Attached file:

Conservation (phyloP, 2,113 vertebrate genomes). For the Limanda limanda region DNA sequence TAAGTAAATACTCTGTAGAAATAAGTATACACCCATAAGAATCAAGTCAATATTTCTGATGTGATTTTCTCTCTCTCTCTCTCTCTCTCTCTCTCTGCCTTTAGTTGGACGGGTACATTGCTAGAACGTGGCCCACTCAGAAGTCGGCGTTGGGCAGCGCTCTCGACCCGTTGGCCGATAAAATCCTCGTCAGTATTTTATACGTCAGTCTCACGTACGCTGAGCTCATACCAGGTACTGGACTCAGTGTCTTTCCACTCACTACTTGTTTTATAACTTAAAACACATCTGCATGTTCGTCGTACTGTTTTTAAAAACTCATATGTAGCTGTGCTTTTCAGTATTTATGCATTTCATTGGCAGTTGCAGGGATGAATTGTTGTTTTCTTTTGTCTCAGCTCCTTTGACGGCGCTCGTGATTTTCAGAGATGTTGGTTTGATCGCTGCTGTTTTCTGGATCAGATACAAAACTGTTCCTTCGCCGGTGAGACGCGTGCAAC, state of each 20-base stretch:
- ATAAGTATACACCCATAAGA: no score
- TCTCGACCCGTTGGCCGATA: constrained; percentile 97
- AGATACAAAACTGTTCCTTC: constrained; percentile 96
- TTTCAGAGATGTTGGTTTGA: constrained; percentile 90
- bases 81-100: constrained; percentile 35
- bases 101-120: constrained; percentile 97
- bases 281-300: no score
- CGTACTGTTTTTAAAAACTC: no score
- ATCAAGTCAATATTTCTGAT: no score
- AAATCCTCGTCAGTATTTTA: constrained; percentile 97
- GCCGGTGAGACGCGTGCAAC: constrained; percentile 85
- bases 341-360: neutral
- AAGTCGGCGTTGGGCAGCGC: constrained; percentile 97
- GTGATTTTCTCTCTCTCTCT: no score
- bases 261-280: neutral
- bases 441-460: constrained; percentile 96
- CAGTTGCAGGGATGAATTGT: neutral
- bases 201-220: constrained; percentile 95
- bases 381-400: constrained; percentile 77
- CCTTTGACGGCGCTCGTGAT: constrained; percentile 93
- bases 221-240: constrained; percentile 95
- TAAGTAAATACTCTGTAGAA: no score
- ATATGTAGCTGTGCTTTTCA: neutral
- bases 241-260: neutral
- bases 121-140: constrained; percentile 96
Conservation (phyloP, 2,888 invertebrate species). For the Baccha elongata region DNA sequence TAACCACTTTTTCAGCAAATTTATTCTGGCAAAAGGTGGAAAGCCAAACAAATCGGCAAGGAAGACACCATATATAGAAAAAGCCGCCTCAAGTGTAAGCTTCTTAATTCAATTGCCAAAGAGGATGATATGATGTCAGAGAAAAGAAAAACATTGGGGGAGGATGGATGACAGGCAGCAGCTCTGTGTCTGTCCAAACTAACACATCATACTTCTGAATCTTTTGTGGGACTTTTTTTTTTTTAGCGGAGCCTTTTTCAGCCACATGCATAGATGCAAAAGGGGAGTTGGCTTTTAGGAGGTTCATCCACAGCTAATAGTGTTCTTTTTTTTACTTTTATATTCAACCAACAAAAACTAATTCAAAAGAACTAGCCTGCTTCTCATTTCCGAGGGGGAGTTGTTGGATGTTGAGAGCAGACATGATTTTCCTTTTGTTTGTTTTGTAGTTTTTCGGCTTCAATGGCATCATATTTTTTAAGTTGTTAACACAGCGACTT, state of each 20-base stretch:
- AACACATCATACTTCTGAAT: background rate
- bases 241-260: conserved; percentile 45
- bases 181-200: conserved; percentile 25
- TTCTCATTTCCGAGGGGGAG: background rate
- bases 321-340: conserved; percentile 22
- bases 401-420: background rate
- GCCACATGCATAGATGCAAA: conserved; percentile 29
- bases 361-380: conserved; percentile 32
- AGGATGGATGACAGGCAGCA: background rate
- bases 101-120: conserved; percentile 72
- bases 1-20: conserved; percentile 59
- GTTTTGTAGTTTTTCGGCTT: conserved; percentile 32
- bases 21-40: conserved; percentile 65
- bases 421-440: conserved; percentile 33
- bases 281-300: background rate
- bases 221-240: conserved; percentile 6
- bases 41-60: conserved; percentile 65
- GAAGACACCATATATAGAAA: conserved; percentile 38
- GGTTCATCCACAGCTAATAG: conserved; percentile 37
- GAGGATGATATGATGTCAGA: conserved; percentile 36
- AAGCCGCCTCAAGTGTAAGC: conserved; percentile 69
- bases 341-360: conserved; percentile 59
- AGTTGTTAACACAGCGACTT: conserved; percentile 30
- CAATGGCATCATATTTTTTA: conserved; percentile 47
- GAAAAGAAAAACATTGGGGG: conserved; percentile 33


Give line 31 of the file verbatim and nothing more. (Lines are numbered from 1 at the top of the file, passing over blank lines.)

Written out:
- TTCTCATTTCCGAGGGGGAG: background rate